“El Salvador will never be the same,” said one of our church members when she saw who had decided to go. While I can’t say that is true of the country, it is certainly true for those of us preparing to go. As of this writing, a dozen men and women are preparing for our church’s first international missions trip. Six of the 7 women in the group are members of our Martha Robinson Baptist Women, and some have never been outside the United States. As we prepare to step out of our comfort zones to change lives in El Salvador, changes within our lives and the life of our church began months ago.

Personally, I began working with our Wednesday night children’s ministry, at first serving food but soon joining in teaching first- and second-graders. Others joined in as well. Several children have received Christ as Savior and their families are starting to attend on Sunday morning.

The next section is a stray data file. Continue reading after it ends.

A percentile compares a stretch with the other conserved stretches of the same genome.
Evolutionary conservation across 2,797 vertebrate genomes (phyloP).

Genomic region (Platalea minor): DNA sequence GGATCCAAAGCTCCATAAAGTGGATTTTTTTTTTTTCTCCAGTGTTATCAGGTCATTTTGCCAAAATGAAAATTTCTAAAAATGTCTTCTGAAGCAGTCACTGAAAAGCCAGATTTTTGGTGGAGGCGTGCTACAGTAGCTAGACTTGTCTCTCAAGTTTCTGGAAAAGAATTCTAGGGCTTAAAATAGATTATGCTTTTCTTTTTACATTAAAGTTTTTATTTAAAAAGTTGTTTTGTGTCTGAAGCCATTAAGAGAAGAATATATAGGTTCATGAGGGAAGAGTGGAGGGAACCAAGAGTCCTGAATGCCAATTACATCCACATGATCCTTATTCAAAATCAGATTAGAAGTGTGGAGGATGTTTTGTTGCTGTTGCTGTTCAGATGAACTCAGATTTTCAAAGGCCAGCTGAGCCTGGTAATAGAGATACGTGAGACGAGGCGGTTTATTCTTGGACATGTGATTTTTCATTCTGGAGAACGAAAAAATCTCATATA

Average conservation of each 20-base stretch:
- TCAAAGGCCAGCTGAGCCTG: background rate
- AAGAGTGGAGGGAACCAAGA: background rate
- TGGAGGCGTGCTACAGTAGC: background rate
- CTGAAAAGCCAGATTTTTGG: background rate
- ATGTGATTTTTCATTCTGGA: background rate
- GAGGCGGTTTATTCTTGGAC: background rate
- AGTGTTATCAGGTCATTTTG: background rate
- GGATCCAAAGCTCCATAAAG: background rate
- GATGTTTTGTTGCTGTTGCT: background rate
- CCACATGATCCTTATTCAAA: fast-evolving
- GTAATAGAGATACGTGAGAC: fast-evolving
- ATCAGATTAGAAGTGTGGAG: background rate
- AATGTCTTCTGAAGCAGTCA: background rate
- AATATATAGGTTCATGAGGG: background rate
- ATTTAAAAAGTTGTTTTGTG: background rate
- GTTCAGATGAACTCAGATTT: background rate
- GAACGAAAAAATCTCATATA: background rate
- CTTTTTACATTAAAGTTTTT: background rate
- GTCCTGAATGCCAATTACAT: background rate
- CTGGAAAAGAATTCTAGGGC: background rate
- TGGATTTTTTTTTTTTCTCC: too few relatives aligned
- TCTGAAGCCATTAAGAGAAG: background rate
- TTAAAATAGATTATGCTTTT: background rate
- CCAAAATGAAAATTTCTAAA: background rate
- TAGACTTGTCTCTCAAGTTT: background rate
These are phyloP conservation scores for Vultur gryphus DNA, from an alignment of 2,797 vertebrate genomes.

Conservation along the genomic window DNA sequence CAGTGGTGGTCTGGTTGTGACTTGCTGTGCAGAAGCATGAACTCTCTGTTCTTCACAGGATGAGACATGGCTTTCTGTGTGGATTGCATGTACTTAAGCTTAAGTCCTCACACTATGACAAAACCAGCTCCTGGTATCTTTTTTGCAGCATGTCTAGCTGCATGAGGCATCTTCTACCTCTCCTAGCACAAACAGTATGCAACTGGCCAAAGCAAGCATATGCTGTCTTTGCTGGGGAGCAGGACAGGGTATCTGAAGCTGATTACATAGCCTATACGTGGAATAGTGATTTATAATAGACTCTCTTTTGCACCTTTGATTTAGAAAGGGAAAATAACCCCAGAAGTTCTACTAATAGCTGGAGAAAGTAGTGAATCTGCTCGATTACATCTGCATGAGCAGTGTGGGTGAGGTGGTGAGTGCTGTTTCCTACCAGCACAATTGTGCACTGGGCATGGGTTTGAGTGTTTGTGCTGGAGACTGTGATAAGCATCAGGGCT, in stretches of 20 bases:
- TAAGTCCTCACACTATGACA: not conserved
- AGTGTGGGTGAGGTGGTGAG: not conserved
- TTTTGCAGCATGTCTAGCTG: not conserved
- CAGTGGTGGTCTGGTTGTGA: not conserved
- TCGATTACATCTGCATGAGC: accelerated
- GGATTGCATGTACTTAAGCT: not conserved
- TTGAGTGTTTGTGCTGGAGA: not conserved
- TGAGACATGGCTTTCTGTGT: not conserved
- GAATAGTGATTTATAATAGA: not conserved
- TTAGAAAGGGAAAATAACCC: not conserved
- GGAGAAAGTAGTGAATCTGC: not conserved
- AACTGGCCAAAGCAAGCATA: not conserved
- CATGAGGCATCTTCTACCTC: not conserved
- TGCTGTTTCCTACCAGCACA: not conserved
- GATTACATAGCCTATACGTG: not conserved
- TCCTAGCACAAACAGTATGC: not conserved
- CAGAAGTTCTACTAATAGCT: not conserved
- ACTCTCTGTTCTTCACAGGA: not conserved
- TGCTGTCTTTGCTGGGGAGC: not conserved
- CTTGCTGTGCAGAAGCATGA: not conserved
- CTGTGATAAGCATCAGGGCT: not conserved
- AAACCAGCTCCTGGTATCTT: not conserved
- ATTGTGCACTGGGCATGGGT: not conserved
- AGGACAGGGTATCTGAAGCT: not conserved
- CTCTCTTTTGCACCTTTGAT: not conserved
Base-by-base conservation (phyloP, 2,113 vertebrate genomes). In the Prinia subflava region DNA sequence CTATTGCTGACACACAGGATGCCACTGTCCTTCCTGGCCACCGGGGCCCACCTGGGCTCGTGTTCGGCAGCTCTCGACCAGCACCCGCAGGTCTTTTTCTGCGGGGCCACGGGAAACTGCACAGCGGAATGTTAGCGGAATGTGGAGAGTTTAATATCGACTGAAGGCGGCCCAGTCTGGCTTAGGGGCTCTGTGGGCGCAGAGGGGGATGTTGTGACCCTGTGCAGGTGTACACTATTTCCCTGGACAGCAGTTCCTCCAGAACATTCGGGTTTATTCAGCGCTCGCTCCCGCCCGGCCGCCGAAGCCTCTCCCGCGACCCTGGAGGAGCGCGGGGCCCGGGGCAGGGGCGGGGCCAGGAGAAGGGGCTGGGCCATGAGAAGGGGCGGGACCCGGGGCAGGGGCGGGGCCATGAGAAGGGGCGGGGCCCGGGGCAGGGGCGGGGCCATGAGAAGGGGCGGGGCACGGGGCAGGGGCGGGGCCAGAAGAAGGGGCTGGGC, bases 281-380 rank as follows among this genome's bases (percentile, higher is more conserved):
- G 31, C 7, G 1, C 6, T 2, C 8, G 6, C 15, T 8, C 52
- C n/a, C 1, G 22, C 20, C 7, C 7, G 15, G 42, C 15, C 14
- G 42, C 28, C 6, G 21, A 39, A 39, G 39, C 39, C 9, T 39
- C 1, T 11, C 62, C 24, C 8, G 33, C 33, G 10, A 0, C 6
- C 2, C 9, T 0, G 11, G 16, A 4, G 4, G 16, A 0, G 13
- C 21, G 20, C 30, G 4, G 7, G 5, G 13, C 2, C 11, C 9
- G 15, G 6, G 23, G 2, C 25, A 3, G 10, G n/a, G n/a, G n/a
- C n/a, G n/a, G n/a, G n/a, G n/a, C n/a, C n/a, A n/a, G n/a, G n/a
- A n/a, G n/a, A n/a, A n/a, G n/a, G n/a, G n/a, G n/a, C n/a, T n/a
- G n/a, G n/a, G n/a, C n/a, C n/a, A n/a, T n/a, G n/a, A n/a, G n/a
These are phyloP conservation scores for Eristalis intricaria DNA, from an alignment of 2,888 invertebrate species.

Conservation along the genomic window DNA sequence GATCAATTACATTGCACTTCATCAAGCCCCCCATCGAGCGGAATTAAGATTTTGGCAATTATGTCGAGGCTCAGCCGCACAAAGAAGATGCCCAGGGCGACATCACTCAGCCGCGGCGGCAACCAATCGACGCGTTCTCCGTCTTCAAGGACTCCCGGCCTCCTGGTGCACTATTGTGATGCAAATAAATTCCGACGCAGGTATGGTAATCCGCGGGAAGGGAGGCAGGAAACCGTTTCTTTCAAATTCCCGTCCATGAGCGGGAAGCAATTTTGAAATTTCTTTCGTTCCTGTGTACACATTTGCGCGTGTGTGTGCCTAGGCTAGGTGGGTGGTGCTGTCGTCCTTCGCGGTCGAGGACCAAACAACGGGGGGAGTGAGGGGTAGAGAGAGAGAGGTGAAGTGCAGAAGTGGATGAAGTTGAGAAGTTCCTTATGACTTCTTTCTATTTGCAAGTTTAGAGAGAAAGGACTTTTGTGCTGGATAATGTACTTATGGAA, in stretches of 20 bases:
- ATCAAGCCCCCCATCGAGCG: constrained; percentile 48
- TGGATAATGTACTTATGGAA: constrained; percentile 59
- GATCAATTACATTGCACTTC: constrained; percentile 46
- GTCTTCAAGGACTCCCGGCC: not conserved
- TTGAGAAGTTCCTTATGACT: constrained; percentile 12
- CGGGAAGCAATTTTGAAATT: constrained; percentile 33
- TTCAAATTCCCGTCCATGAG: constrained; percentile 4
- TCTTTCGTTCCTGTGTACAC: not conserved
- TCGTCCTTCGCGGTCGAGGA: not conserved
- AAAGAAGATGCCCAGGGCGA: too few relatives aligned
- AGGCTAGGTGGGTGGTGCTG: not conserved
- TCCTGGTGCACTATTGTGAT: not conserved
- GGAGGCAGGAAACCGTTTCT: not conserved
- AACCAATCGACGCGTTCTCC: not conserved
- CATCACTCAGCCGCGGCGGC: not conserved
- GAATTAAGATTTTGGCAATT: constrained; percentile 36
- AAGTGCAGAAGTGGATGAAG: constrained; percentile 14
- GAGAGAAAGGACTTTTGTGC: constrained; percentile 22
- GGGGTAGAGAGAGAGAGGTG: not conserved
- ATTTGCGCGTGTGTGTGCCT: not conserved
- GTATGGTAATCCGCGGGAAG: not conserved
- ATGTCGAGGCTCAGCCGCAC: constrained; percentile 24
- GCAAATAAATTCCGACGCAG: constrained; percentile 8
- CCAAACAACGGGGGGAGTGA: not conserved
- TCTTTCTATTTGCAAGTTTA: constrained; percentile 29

Celebrate, Evaluate, and Look Ahead

For many small churches, WMU and Women on Mission or Baptist Women are synonymous. Perhaps 1 or 2 groups of women of various ages meet monthly to learn about missions, pray for missionaries, and develop a missions project. The pattern rarely changes.

Instead of doing the same thing with your adult missions group, celebrate what worked, evaluate what didn’t, and enter the new church year ready to pray, learn, support, and develop a missions lifestyle.

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Building the Kingdom One Friendship at a Time

The phrase “hustle and bustle” used to apply to the hurriedness of the holiday season, but for many, it now applies to everyday life. As we add just one more thing to our to-do list, we often let time spent building relationships fall to the wayside. However, meeting new people and building relationships should be an intentional part of life for every believer.

Consider how you can change ordinary activities into ones that build the kingdom of God. Sporting events, especially those our children participate in, offer opportunities to share life with others. If you sit in the same seats, seeing the same people each game, why not engage in conversation? Listen intentionally, ask questions, and you will be amazed what you might learn.

Home-cooked goodies are a way to get to know your neighbors. A recent television commercial depicts a young family treating its neighbors to a weekend pancake breakfast. Who could you invite?